Thursday, 3 June 2010

Travels in the Land of Sea, Sand and Cider

By a curious coincidence, or perhaps bad planning, or rather, good planning, I've spent the last two weekends on the Normandy coast.

The first weekend I went to Trouville and Deauville, which are two separate towns so close that they actually share a train station. Deauville is where swanky Parisians go for their weekends at the seaside and is rather posh. Trouville, on the other side of the river, is not quite so posh. Naturally, I stayed in Trouville, at the excellent campsite where, if you get a good spot, you can unzip your tent door in the morning and get a fabulous view over the sea before scrambling down to the beach for an early morning swim. Having bought my tent for 25 euros in Decathlon the weekend before, and given that my last recent purchases from said shop include the bike with the dodgy brakes and an inflatable mattress that automatically deflated itself in the course of the night, I was rather relieved to wake up each morning and find that the tent was still standing. Despite many early expereinces swimming in the North sea and off the west coast of Scotland, I wasn't actually brave enough to dive into the water first thing in the morning, but we did manage a swim on Sunday afternoon and it actually felt quite warm! We spent most of the rest of the weekend wandering on the beach, barbecueing, picnicking and drinking cider, which in Normandy is considered to be a soft drink.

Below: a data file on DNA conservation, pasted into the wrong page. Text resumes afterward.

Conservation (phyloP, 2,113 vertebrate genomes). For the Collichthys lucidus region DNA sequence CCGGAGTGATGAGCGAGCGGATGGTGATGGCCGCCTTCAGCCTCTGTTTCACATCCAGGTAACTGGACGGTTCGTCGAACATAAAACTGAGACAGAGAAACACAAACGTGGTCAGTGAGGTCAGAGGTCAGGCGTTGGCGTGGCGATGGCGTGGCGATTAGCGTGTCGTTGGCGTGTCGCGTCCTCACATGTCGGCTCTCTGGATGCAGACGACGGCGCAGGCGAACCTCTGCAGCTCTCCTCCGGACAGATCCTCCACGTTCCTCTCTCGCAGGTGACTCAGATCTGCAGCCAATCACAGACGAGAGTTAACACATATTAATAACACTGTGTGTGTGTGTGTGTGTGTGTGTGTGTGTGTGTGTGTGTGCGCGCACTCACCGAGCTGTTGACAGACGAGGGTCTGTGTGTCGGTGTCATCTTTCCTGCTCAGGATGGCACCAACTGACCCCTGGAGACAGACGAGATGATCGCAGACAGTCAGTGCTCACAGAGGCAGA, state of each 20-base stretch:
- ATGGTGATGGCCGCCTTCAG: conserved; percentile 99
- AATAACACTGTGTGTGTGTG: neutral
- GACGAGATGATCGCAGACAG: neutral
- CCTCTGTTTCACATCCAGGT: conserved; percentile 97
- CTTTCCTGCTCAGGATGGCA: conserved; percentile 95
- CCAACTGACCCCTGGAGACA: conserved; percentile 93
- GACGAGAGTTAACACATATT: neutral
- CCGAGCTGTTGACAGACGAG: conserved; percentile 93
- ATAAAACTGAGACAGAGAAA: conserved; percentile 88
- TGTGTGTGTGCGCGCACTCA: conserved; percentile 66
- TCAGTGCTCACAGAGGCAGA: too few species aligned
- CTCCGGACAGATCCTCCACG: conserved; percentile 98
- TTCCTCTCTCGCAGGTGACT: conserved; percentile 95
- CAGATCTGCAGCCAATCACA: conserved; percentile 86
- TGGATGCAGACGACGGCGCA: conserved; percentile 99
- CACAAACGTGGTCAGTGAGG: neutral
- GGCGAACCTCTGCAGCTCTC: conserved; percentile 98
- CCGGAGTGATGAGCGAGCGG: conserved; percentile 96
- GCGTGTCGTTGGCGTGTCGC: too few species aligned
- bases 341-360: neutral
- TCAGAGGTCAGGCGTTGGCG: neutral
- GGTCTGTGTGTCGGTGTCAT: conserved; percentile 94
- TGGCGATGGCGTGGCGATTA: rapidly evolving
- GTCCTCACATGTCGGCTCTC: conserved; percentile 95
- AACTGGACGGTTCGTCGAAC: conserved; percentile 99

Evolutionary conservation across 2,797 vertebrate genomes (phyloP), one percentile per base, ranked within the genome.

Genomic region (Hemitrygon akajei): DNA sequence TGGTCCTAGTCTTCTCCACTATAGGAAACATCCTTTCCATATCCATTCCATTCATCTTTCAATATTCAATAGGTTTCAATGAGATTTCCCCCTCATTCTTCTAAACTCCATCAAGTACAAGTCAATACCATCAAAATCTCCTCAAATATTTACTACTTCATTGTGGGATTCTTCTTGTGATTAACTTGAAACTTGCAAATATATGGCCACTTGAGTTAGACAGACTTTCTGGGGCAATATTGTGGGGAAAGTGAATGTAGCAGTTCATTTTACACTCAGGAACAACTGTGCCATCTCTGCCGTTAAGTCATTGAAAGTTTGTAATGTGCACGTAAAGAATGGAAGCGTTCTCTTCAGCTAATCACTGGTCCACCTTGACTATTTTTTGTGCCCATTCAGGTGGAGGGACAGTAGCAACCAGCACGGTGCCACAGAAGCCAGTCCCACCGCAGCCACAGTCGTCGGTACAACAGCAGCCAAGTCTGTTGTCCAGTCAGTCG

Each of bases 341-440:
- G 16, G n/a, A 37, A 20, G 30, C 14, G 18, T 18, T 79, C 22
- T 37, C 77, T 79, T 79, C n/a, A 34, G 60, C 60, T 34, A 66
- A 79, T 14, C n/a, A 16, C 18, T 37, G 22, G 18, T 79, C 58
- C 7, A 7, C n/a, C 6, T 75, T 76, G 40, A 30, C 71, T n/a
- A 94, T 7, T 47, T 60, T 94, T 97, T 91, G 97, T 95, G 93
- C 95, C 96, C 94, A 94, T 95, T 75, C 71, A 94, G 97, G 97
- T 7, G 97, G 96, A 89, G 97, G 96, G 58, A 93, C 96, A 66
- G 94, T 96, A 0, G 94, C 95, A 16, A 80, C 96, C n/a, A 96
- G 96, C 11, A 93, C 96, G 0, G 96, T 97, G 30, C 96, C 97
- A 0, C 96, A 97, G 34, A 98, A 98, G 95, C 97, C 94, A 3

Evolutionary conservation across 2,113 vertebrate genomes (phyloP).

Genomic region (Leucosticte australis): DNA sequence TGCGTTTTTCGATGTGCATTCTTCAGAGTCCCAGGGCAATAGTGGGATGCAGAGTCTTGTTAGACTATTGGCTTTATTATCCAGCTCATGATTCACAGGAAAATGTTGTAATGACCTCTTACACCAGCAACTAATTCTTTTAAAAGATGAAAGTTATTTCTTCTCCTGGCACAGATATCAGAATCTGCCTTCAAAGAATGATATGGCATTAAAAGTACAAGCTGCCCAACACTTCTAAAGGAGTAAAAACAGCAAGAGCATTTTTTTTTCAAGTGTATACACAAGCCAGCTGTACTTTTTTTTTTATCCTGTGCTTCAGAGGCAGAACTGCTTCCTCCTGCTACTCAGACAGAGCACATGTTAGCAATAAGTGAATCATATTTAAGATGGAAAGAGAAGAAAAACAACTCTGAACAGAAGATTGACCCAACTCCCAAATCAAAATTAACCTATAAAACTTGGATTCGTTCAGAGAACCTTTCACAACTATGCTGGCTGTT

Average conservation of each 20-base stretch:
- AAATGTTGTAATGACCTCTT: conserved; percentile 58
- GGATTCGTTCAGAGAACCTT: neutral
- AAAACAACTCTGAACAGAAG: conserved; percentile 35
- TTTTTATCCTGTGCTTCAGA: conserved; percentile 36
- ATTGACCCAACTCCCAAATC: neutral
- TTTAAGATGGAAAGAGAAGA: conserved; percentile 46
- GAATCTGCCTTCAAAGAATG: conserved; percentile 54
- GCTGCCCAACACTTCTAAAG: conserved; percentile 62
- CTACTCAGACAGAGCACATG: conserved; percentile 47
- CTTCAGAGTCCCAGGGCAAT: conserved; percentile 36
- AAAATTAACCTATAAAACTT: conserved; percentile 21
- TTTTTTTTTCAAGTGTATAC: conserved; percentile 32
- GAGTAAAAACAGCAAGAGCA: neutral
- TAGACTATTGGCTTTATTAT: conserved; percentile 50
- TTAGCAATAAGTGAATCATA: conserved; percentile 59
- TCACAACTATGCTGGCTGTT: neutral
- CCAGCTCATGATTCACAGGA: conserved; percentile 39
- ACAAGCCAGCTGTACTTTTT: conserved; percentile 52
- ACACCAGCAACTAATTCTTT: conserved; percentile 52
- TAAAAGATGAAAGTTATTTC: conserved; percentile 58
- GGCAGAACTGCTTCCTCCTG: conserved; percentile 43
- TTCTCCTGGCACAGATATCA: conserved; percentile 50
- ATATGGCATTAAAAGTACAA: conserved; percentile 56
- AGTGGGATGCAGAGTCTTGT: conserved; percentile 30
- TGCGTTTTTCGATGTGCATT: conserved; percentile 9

The next weekend, I found myself admiring the cliffs at Etretat, which are the French version of the white cliffs of Dover. The rock is so vulnerable to the relentless attack of the sea that all along the coast there are natural arches and vertiginous precipices. Unfortunately, I left the memory card for my camera in the computer that weekend, so you'll either have to imagine it or Google it.

I like Normandy a lot. It's green and pretty and looks like the countryside, and it has the kind of vast, sandy beaches that I remember from my childhood, but a few degrees warmer. I'm not sure it would be healthy for me to stay there for long though – along with the cider, the local specialities are cream, cheese and calvados, and I enjoyed them all!

1 comment:

  1. Sounds wonderful. I was in Normandy in the winter of 08 and it was freezing. I must confess I didn't enjoy myself much! I hope to go back soon to explore more though...